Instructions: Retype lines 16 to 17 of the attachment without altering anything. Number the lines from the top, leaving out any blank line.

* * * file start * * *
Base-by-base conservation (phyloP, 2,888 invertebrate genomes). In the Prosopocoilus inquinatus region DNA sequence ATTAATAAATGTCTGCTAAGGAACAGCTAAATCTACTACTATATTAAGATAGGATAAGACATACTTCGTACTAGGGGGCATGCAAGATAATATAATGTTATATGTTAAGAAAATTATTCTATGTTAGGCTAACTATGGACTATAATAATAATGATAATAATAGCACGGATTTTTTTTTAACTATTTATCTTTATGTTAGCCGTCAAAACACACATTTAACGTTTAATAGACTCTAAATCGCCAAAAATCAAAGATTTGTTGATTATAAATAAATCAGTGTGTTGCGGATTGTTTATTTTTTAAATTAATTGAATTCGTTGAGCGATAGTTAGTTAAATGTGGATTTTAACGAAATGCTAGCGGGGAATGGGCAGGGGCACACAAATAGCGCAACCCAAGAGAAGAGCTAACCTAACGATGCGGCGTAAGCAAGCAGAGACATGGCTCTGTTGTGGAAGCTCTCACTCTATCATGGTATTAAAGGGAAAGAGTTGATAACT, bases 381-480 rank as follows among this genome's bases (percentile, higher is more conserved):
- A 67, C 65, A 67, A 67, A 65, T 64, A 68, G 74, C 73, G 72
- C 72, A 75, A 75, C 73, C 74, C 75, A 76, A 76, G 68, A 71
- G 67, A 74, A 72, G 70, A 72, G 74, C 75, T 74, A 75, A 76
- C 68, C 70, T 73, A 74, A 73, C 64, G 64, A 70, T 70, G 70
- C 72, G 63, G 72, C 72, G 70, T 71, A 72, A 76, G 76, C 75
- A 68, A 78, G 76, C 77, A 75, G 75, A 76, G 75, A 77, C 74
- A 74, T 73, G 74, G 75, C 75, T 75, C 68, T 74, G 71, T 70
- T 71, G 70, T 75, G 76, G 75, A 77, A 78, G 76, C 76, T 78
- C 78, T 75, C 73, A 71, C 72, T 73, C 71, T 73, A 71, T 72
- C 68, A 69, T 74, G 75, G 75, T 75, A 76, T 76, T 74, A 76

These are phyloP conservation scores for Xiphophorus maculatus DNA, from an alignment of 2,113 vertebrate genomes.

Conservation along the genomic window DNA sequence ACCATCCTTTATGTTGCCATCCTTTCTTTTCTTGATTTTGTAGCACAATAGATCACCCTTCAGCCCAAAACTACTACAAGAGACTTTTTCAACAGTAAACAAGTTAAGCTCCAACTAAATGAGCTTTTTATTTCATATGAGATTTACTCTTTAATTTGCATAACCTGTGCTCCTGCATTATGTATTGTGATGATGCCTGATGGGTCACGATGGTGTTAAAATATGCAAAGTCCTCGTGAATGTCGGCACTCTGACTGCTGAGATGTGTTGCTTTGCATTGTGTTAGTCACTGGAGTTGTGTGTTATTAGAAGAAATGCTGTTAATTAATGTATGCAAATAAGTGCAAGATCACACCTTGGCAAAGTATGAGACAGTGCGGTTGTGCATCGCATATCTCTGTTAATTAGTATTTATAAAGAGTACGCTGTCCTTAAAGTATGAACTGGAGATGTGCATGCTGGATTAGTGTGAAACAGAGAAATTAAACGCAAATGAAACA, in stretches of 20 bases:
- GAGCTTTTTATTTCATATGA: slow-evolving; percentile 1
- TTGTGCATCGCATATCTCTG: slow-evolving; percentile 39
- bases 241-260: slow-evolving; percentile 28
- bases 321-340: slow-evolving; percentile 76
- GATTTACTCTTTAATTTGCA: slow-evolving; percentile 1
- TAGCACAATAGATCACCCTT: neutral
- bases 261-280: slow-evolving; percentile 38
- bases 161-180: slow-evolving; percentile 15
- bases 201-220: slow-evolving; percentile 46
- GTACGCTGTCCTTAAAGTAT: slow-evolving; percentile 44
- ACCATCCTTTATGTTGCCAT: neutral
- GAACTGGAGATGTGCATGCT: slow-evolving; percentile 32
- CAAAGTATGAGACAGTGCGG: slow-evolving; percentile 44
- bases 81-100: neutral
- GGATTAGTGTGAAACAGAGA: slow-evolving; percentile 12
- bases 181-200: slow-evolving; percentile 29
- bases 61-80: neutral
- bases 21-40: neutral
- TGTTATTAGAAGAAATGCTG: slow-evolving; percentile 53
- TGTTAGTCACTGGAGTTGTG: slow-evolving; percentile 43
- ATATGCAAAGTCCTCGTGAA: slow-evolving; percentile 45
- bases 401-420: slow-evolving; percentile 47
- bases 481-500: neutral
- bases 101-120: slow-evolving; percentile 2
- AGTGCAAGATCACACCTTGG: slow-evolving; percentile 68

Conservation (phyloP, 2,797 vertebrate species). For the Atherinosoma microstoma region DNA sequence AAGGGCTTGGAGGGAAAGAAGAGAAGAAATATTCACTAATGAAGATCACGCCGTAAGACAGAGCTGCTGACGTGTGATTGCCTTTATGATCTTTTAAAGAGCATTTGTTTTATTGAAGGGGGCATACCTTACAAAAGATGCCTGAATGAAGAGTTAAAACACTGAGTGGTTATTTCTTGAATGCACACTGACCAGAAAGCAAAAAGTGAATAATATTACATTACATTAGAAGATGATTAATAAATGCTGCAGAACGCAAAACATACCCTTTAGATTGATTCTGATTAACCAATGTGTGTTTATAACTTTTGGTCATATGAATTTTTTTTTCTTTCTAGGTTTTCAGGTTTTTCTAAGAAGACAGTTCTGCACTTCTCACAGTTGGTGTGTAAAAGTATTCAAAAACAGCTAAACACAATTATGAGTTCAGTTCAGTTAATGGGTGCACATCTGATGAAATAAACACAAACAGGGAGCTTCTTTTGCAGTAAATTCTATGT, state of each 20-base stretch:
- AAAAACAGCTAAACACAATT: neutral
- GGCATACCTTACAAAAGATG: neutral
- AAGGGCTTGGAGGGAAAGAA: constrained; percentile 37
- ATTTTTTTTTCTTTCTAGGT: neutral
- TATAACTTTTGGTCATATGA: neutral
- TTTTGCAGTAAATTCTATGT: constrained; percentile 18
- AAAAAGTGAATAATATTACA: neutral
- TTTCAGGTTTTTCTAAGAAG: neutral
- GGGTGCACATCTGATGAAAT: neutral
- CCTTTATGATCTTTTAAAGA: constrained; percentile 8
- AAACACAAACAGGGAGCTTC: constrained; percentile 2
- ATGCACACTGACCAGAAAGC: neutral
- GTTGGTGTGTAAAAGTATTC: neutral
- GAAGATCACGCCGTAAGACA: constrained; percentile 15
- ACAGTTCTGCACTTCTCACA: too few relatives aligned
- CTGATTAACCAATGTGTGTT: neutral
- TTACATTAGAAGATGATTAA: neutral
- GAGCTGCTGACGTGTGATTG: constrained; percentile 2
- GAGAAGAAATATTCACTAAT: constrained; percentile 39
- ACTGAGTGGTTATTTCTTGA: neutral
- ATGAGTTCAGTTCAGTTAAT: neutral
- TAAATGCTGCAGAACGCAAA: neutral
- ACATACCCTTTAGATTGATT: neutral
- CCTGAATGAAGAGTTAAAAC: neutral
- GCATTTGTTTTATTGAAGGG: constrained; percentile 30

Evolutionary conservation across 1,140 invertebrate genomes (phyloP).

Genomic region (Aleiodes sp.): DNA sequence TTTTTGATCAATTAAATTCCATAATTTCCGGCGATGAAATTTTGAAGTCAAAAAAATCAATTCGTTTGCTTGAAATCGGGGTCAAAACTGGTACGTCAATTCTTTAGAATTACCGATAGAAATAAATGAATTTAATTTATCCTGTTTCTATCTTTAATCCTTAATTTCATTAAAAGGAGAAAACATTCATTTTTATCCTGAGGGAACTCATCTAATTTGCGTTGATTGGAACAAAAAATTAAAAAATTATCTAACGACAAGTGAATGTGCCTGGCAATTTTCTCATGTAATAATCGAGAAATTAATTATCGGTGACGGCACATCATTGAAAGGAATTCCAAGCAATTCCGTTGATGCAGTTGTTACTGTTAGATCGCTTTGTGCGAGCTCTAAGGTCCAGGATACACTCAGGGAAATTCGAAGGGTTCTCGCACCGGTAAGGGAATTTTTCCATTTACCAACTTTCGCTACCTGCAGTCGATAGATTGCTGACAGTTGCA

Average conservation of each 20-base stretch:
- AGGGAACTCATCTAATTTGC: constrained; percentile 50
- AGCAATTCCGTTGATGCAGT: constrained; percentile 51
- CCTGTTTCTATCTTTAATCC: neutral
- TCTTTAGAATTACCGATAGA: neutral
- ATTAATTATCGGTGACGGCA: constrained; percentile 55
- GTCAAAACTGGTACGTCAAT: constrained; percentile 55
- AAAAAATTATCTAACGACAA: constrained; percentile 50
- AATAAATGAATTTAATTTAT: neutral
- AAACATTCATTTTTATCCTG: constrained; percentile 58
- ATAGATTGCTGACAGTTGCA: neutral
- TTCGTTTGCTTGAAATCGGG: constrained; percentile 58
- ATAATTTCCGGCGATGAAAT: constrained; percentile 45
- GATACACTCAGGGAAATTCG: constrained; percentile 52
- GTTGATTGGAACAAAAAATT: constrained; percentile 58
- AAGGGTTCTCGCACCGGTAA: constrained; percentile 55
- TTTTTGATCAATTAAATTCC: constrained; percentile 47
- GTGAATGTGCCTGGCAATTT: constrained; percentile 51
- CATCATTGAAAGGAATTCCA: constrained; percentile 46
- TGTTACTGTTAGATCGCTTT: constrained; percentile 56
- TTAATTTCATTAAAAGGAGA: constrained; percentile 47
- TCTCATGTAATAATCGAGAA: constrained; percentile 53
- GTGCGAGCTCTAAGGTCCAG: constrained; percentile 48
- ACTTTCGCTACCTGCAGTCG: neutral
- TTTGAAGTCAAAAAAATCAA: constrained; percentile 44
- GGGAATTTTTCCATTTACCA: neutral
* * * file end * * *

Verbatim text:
- bases 241-260: slow-evolving; percentile 28
- bases 321-340: slow-evolving; percentile 76